One hundred years ago, in the spring of 1921, Frederick Banting and Charles Best began experiments on dogs that led to the production of medically usable insulin. The diabetes had lost its horror.
Charles Best (left) and Frederick Banting (right) with an artificially diabetic dog they had treated with insulin taken from another dog. By Eli Lilly& Company manufactured insulin (Insulin Lilly) as it was sold in the USA in 1923.
Insulin was a big deal. Then as now. 100 years ago, in May 1921, the first experiments began. In 1923 the Nobel Prize followed. It was awarded to Frederick Banting (1841-1941), a hitherto rather unsuccessful Canadian physician, and John James Rickard Macleod (1876-1935), professor of physiology at the University of Toronto, Canada.
They received the award because Banting and his assistant, medical student Charles Best, and a few others succeeded in keeping a patient suffering from severe diabetes alive for an extended period of time. After only a few days of treatment with bovine insulin, Leonard Thompson, then 13 years old, had almost normal blood values again and did not die until 14 years later from pneumonia, not diabetes.
The Nobel Prize award already illustrates that the story was by no means simple. There was no question of "discovering insulin"; it had been known for some time that this was the substance that could cure diabetes. And why did the Scottish-born Professor Macleod get half the prize money?? Because he had given a laboratory and a few dogs to Banting and Best during the summer of 1921?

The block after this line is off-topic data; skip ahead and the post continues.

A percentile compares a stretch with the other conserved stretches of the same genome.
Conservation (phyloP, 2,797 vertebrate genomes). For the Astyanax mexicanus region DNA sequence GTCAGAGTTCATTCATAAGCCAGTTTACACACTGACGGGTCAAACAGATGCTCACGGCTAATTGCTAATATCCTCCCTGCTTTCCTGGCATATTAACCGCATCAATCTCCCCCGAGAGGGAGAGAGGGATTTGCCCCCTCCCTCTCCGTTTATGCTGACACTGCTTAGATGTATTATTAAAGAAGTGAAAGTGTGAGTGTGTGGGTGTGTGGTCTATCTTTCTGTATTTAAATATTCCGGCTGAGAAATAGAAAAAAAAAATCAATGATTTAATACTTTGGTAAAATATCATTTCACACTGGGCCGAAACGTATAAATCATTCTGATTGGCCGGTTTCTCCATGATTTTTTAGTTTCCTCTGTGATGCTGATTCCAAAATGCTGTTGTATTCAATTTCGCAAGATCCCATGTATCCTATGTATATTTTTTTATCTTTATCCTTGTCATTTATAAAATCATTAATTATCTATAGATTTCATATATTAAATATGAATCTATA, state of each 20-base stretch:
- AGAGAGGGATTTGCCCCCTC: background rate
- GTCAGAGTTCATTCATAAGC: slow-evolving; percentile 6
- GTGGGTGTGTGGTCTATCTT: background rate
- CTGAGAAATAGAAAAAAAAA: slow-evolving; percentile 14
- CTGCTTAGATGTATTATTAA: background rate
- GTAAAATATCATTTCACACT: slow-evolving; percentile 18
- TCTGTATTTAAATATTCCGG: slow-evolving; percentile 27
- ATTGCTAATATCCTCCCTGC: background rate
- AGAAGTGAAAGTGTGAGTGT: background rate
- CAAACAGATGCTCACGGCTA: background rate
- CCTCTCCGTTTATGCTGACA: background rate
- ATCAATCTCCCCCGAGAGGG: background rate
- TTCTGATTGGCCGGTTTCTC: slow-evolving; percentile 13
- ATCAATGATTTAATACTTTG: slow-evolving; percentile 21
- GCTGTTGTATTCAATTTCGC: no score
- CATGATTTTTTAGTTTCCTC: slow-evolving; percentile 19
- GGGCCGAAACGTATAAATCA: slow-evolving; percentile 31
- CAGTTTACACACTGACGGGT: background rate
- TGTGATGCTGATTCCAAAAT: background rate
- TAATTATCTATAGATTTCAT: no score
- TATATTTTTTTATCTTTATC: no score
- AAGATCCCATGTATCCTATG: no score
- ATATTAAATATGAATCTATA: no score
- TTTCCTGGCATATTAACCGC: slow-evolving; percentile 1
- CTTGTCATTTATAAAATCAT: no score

Apparently the laureates were not quite comfortable with it either. Banting especially. He immediately shared his half of the prize money with Best. Fiercely opposed Macleod almost simultaneously. He immediately shared his half of the prize money with Best. Almost at the same time fiercely opposed Macleod. And he immediately gave half of his prize money to the biochemist James Collip (1892-1965).
Insulin is still one of the most important weapons in medicine today.
"Discovered" insulin had actually been around for a long time
What had happened? The story is even more involved. The Romanian physiologist Nicolae Paulescu had already treated a dog in 1916 with a pancreatic extract he called pancrein. And he had published his results in the spring/summer of 1921. If anyone is entitled to bear the title "discoverer of insulin," it is he. However, the title itself is not without controversy, because "discovering" or "finding" was not really necessary anymore. It was rather a matter – to remain in the picture – of picking it up correctly.
Diabetes or diabetes is a metabolic disorder. The hormone insulin causes cells to absorb carbohydrates from food in the blood. Without insulin, blood sugar levels rise, and that damages the body. Until the 20. In the nineteenth century diabetes mellitus was a disease from which one died sooner or later. Doctors were helpless.
As therapy there were only extreme forms of diets. For this the American physician Frederick Allen (1879-1964) was known. He put his patients on extreme starvation diets of 1000 calories a day or even less (and one day of fasting a week). At least they remained alive for the time being.